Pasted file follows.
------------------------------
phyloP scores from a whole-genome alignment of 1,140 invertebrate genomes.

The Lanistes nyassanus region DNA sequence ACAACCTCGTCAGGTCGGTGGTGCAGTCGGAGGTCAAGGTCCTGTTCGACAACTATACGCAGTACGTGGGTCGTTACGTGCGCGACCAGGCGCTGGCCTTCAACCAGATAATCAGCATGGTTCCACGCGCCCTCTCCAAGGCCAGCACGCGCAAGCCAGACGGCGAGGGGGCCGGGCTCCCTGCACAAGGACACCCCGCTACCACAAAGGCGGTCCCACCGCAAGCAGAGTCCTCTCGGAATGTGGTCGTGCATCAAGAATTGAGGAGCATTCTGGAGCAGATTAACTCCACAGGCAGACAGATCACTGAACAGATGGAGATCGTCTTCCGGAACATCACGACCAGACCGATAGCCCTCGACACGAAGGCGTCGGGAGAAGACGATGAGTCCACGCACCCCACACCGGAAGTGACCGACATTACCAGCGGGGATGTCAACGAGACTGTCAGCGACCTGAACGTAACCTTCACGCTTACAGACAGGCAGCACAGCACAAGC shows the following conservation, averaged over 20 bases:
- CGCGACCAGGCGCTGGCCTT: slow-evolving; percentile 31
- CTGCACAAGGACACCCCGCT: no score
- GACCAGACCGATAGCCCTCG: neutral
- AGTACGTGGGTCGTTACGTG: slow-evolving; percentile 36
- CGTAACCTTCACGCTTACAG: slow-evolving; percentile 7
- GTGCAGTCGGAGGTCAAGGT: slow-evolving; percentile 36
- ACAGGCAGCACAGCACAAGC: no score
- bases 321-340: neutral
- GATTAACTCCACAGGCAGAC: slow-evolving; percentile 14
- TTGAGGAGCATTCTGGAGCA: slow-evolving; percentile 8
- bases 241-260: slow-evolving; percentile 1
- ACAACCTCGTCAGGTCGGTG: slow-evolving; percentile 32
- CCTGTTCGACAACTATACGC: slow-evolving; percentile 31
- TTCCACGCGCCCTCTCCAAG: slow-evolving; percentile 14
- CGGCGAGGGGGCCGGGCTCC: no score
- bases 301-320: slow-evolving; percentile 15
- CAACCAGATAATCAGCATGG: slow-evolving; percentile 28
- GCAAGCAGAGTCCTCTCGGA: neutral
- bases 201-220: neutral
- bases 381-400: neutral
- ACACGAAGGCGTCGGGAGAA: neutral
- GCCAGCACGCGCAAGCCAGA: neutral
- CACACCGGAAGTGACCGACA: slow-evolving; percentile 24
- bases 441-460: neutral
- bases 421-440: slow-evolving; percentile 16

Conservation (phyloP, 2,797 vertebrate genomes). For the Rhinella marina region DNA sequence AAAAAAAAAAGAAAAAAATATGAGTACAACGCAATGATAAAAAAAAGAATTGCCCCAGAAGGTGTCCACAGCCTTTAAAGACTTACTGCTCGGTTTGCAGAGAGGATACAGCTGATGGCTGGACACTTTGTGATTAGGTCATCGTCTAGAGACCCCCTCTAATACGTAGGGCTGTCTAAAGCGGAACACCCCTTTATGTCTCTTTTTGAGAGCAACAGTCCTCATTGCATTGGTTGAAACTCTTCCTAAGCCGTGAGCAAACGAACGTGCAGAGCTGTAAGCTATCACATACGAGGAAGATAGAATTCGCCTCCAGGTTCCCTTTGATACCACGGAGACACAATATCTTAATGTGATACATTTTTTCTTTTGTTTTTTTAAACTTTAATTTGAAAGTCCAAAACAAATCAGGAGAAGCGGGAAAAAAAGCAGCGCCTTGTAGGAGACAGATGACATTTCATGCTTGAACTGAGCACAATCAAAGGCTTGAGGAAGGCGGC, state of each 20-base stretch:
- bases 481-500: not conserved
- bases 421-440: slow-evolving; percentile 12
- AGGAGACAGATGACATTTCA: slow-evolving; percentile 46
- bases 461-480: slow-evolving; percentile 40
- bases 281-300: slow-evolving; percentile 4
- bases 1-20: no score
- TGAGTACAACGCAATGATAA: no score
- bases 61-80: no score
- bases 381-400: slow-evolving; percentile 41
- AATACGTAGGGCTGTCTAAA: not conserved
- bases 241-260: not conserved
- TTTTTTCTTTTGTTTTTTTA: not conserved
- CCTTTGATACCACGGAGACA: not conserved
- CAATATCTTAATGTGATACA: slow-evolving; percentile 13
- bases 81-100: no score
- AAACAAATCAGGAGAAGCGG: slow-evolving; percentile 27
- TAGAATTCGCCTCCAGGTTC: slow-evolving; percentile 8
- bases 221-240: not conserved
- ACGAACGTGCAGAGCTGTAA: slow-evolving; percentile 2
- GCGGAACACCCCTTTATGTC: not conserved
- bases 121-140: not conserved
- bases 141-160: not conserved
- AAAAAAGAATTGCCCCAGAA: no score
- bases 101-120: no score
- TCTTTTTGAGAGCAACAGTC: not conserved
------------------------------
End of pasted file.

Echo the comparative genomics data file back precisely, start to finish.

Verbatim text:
phyloP scores from a whole-genome alignment of 1,140 invertebrate genomes.

The Lanistes nyassanus region DNA sequence ACAACCTCGTCAGGTCGGTGGTGCAGTCGGAGGTCAAGGTCCTGTTCGACAACTATACGCAGTACGTGGGTCGTTACGTGCGCGACCAGGCGCTGGCCTTCAACCAGATAATCAGCATGGTTCCACGCGCCCTCTCCAAGGCCAGCACGCGCAAGCCAGACGGCGAGGGGGCCGGGCTCCCTGCACAAGGACACCCCGCTACCACAAAGGCGGTCCCACCGCAAGCAGAGTCCTCTCGGAATGTGGTCGTGCATCAAGAATTGAGGAGCATTCTGGAGCAGATTAACTCCACAGGCAGACAGATCACTGAACAGATGGAGATCGTCTTCCGGAACATCACGACCAGACCGATAGCCCTCGACACGAAGGCGTCGGGAGAAGACGATGAGTCCACGCACCCCACACCGGAAGTGACCGACATTACCAGCGGGGATGTCAACGAGACTGTCAGCGACCTGAACGTAACCTTCACGCTTACAGACAGGCAGCACAGCACAAGC shows the following conservation, averaged over 20 bases:
- CGCGACCAGGCGCTGGCCTT: slow-evolving; percentile 31
- CTGCACAAGGACACCCCGCT: no score
- GACCAGACCGATAGCCCTCG: neutral
- AGTACGTGGGTCGTTACGTG: slow-evolving; percentile 36
- CGTAACCTTCACGCTTACAG: slow-evolving; percentile 7
- GTGCAGTCGGAGGTCAAGGT: slow-evolving; percentile 36
- ACAGGCAGCACAGCACAAGC: no score
- bases 321-340: neutral
- GATTAACTCCACAGGCAGAC: slow-evolving; percentile 14
- TTGAGGAGCATTCTGGAGCA: slow-evolving; percentile 8
- bases 241-260: slow-evolving; percentile 1
- ACAACCTCGTCAGGTCGGTG: slow-evolving; percentile 32
- CCTGTTCGACAACTATACGC: slow-evolving; percentile 31
- TTCCACGCGCCCTCTCCAAG: slow-evolving; percentile 14
- CGGCGAGGGGGCCGGGCTCC: no score
- bases 301-320: slow-evolving; percentile 15
- CAACCAGATAATCAGCATGG: slow-evolving; percentile 28
- GCAAGCAGAGTCCTCTCGGA: neutral
- bases 201-220: neutral
- bases 381-400: neutral
- ACACGAAGGCGTCGGGAGAA: neutral
- GCCAGCACGCGCAAGCCAGA: neutral
- CACACCGGAAGTGACCGACA: slow-evolving; percentile 24
- bases 441-460: neutral
- bases 421-440: slow-evolving; percentile 16

Conservation (phyloP, 2,797 vertebrate genomes). For the Rhinella marina region DNA sequence AAAAAAAAAAGAAAAAAATATGAGTACAACGCAATGATAAAAAAAAGAATTGCCCCAGAAGGTGTCCACAGCCTTTAAAGACTTACTGCTCGGTTTGCAGAGAGGATACAGCTGATGGCTGGACACTTTGTGATTAGGTCATCGTCTAGAGACCCCCTCTAATACGTAGGGCTGTCTAAAGCGGAACACCCCTTTATGTCTCTTTTTGAGAGCAACAGTCCTCATTGCATTGGTTGAAACTCTTCCTAAGCCGTGAGCAAACGAACGTGCAGAGCTGTAAGCTATCACATACGAGGAAGATAGAATTCGCCTCCAGGTTCCCTTTGATACCACGGAGACACAATATCTTAATGTGATACATTTTTTCTTTTGTTTTTTTAAACTTTAATTTGAAAGTCCAAAACAAATCAGGAGAAGCGGGAAAAAAAGCAGCGCCTTGTAGGAGACAGATGACATTTCATGCTTGAACTGAGCACAATCAAAGGCTTGAGGAAGGCGGC, state of each 20-base stretch:
- bases 481-500: not conserved
- bases 421-440: slow-evolving; percentile 12
- AGGAGACAGATGACATTTCA: slow-evolving; percentile 46
- bases 461-480: slow-evolving; percentile 40
- bases 281-300: slow-evolving; percentile 4
- bases 1-20: no score
- TGAGTACAACGCAATGATAA: no score
- bases 61-80: no score
- bases 381-400: slow-evolving; percentile 41
- AATACGTAGGGCTGTCTAAA: not conserved
- bases 241-260: not conserved
- TTTTTTCTTTTGTTTTTTTA: not conserved
- CCTTTGATACCACGGAGACA: not conserved
- CAATATCTTAATGTGATACA: slow-evolving; percentile 13
- bases 81-100: no score
- AAACAAATCAGGAGAAGCGG: slow-evolving; percentile 27
- TAGAATTCGCCTCCAGGTTC: slow-evolving; percentile 8
- bases 221-240: not conserved
- ACGAACGTGCAGAGCTGTAA: slow-evolving; percentile 2
- GCGGAACACCCCTTTATGTC: not conserved
- bases 121-140: not conserved
- bases 141-160: not conserved
- AAAAAAGAATTGCCCCAGAA: no score
- bases 101-120: no score
- TCTTTTTGAGAGCAACAGTC: not conserved